When he started working with coaches there weren’t a lot of resources or clinics they could go to, to learn how to coach.
“If they were going to coach a team they were just going to go back to what their memory gave them as far as what they played baseball and how they’re going to teach the kids,” he said.
Herback relied on his experience as a teacher when instructing the coaches how to relate to their players.
“I think teachers have a skill where they can break down whatever it may be whether it’s in language arts area, or the math area, on the simplest way on how to teach a skill to children,” said Herback.
While baseball may look simple, there are a lot of little skills that need to come together for a player to hit or even throw the ball, making good teaching skills a must for any coach.
“It has to be broken down in sequential order so that the coaches understand it so they can put that same process when they’re dealing with the children,” he said.
Starting from that first unplanned request, Herback created a coaching program that has taken him around the world teaching people to play and coach the game he loves.
“As far as Russia, Poland, Ireland…and one of my most memorable and probably special trips was Uganda,” he said.
This is on top of his program being taught in every major Canadian city and over 200 American cities.
The trip to Uganda was unique in that he had to improvise some of the equipment for the game since there wasn’t standard baseball gear available.
“I spent 13 days teaching children in Uganda how to play baseball and instead of using baseballs and bats I taught with tennis balls and tennis rackets,” he said.
“They didn’t have any gloves,” he said, “with tennis balls…you don’t have a glove it’s a lot nicer to catch and play with tennis balls.”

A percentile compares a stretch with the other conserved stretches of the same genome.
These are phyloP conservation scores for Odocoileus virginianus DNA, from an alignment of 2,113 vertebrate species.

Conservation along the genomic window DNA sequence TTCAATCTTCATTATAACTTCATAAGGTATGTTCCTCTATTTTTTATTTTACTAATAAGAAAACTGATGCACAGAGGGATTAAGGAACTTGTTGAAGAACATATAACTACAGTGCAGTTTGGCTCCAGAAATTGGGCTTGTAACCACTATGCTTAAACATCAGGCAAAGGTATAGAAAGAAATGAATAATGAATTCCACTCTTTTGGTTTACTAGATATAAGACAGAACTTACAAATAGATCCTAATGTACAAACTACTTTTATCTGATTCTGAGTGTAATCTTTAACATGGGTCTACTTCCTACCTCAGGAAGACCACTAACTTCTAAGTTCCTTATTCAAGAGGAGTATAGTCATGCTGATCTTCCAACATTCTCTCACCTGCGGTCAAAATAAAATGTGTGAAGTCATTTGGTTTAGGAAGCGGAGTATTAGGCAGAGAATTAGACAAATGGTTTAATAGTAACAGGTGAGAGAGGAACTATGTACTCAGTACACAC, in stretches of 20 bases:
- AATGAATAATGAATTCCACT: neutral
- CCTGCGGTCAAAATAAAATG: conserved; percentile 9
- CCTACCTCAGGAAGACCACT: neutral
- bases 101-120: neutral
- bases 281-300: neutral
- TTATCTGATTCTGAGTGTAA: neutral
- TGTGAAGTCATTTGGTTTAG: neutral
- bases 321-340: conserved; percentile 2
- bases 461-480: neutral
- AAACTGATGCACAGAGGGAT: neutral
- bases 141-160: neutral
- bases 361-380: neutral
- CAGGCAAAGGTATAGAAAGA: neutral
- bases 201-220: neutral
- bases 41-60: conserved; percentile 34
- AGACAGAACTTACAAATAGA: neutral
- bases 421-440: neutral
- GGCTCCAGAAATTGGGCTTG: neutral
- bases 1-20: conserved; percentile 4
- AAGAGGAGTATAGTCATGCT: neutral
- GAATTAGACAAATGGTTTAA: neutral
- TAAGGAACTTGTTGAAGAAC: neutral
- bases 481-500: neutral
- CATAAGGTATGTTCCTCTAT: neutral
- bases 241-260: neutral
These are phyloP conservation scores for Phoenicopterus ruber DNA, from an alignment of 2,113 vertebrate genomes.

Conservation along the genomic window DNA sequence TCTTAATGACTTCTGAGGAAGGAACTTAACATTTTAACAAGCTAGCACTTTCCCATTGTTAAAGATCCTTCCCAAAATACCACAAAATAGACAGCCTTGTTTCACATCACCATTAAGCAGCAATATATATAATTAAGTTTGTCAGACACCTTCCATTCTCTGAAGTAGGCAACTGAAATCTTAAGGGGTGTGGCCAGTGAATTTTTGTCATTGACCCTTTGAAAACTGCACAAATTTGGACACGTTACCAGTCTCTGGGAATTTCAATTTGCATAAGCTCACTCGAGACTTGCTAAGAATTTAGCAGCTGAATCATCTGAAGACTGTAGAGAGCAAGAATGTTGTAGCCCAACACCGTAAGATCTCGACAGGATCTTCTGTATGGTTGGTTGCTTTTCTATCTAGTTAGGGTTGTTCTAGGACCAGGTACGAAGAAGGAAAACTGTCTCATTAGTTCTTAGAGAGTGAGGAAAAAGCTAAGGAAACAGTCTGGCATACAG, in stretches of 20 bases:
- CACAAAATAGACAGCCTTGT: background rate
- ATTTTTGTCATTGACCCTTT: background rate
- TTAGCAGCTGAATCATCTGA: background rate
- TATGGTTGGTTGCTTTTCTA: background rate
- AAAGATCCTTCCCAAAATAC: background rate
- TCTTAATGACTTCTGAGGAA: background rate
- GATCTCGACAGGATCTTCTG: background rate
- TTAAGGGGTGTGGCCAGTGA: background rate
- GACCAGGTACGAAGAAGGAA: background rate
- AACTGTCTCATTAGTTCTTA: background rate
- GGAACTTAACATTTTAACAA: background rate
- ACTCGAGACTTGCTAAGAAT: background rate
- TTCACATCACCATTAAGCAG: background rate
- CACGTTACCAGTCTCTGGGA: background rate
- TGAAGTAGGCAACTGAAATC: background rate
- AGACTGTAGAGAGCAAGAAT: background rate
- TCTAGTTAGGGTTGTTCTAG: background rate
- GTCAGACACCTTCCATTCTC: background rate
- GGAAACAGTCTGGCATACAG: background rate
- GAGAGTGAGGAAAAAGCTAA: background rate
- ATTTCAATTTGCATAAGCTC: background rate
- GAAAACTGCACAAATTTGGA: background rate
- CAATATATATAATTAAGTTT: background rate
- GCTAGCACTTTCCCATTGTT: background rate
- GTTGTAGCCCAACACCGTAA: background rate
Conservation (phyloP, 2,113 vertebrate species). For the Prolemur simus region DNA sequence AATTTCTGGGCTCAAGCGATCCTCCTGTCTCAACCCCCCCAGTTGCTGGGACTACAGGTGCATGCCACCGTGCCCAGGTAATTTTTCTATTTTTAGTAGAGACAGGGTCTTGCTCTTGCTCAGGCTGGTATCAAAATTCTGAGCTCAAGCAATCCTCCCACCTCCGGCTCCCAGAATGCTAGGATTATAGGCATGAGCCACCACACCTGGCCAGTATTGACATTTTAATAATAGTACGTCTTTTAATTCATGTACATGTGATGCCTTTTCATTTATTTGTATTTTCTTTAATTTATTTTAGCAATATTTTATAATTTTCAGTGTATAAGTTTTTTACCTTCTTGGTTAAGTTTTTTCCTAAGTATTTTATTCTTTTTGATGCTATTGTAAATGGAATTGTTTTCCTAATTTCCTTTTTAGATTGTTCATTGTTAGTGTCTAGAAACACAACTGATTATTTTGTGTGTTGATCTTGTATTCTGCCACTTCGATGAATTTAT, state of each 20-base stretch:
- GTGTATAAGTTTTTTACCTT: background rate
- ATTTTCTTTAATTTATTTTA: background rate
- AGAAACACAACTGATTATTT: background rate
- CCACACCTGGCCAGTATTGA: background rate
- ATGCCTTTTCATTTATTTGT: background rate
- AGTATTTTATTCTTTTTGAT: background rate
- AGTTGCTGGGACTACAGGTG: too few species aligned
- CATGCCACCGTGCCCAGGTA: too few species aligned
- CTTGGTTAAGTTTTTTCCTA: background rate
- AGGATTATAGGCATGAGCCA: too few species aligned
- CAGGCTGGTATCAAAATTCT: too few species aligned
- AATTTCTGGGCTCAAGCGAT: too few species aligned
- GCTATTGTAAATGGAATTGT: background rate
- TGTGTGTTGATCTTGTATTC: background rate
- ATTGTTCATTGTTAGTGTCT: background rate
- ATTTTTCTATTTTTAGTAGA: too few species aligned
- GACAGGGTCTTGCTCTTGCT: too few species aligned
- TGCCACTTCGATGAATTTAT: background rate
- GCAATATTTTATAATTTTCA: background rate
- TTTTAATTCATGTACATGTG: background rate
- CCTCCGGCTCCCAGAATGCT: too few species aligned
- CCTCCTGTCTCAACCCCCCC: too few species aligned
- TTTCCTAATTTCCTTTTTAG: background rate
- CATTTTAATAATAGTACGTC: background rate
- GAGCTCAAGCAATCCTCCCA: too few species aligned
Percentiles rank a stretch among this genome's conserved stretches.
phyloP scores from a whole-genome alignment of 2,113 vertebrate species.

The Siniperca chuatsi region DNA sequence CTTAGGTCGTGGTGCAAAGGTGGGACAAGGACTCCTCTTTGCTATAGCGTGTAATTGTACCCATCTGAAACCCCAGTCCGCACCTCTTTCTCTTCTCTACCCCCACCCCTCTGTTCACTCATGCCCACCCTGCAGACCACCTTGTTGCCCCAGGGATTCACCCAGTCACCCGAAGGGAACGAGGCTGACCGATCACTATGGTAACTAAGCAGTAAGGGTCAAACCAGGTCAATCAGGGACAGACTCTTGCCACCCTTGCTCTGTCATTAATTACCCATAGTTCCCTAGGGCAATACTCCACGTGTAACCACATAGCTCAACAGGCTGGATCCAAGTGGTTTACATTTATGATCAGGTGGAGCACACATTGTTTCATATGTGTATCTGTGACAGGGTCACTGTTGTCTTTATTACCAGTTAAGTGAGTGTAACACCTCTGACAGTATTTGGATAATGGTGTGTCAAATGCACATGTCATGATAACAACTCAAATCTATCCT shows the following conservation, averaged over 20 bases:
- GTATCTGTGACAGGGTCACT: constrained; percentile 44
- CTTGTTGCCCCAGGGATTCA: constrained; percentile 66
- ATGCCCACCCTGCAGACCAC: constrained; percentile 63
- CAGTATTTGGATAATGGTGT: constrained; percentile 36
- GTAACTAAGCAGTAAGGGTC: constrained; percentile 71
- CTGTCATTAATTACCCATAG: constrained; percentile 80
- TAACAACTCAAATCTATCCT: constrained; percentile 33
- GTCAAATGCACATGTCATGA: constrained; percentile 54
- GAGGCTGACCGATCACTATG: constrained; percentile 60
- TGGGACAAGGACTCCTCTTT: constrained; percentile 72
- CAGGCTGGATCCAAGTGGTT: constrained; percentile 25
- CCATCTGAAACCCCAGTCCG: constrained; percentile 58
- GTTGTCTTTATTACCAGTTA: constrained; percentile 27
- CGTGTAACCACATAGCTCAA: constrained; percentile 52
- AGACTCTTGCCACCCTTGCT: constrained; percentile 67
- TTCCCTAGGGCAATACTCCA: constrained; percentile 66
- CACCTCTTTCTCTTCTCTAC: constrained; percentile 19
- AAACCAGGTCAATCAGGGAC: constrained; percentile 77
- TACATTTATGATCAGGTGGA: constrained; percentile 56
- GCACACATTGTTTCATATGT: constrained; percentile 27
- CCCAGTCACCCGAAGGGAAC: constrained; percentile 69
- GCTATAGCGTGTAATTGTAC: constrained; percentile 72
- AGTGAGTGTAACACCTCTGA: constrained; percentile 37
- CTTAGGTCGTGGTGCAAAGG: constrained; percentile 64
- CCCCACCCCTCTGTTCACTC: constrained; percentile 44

Herback was accompanied by five other coaches who worked with him teaching the game of baseball to school kids.
The group of coaches were constantly on the move for the whole trip, they would spend a day, sometimes two, in one place before moving on to another.
They taught at a total of 800 children from seven different schools during the trip.
“It was a tremendous experience for the children,” he said.
Herback said that while it was obvious to see that the kids were having fun, he found it to be a very emotional experience as well.
“To see these children from a very, very poverty-stricken country, it was just sad to see children living like that and to be able to give them a little enjoyment in their day…makes you understand how lucky we are and our children are,” he said.
After 45 years Al is looking to slow down a little but his programs and skills are still in high demand.
“I tried to retire last year and unfortunately as long as somebody lets me know that they need help, as long as I’m physically able to do it, I’ll definitely be there,” he said.
Even after all these years, Herback is as passionate about the sport and coaching as he was when it all started.
“The children need good coaching,” he said.
“Good coaching will only come if we can somehow train the people who are leading these children.”